How I Built Fred


"There's a Dalek Living in Our Basement!"

I still look at Fred sometimes and tell myself I had to be nuts when I set out to build a Dalek. It was just a matter of the right combination of events; I was living with my parents, wasn't dating anyone, and had a lot of enthusiasm for Doctor Who. (re: I had no life).

At TARDIScon '88

Making Fred was like moonlighting at a second job. I would come home from work, eat dinner, then go down to the folks' basement to work for a few hours. Sometimes, I would get really tired of the amount of work involved or get discouraged by setbacks. The one thing that kept me motivated was thining about the looks of amazement I would get from St. Louis fans when a "real-life" Dalek made an appearance.

If you're thinking of building a Dalek, based on what you'll see here, be sure you realize how much work is involved.  I am by no means saying the way I built mine is the right or only way.  I was using what few skills I had in the way of working with wood, sheet metal and so on.

Except for the few good photo references and books I could find on Daleks, I pretty much had to figure out how to make "Fred" out of the materials I could most easily handle. Perhaps the most valuable information I can hope you might take away from this is to examine my decisions, see where you might be able to improve upon my methods, and avoid some of the mistakes I made.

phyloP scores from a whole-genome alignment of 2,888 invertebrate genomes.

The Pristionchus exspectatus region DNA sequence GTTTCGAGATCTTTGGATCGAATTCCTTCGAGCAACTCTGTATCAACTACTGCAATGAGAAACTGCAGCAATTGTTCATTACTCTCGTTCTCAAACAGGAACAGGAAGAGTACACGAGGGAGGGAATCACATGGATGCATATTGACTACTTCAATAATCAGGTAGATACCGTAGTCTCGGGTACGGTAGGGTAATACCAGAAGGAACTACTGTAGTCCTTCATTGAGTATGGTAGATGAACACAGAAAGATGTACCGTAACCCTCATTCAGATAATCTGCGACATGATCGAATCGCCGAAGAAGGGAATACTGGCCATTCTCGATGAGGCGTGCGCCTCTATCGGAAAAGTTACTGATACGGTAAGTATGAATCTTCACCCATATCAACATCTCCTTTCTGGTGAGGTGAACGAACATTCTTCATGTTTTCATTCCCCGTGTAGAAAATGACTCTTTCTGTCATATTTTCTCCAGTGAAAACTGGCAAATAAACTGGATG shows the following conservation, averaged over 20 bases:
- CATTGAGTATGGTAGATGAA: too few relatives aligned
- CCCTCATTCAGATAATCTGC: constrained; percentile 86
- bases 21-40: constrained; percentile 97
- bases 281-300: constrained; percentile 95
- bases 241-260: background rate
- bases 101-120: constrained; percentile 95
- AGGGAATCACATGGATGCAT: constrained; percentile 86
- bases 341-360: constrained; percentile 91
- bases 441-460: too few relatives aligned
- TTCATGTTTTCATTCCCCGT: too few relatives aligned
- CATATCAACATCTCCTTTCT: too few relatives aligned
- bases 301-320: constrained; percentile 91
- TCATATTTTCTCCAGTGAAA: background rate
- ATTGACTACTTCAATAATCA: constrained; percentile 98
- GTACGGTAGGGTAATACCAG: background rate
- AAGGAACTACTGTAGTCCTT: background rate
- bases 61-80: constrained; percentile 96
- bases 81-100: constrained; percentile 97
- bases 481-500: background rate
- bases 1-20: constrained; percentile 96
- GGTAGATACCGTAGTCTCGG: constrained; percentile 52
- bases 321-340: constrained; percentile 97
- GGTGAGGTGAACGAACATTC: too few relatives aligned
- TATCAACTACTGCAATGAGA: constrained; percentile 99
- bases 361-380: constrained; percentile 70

By the way, if it really makes any difference, I believe all rights and images pertaining to the Daleks are the intellectual property of the estate of the late Terry Nation, and the BBC.  No intention has been made here to infringe upon those rights. This "how I did it" is merely one individual's attempt to pay homage to these creations, and there is no attempt to gain monetarily from this document.

Obviously, when you're trying to recreate any costume (is a Dalek a costume, or a setpiece, by the way?), you need to have lots of photos and/or drawing references. The more angles you can see your subject from, the better off you'll be.  It helps your accuracy tremendously, and can also give you insights into construction.

Back in the 1983-84 time frame, Doctor Who had only been airing in St. Louis for a relatively short time, but fan materials were plentiful, fortunately.  I carefully watched each Dalek show, noting details, bought the fan magazines with Dalek pictures, and read any behind-the-scene features that I could.

Tech Manual cover There had been an article in a British TV magazine back in the Seventies with instructions on building Daleks, but these were for kids, and were highly inaccurate as to dimensions. The best resource I found was the Doctor Who Technical Manual. It had what were close to technical blueprints,alledgedly of a prototype, complete with measurements you could scale up (although, this is not stated). I seem to recall that the scale in the book was not completely accurate for some reason, but the drawings were pretty much spot-on.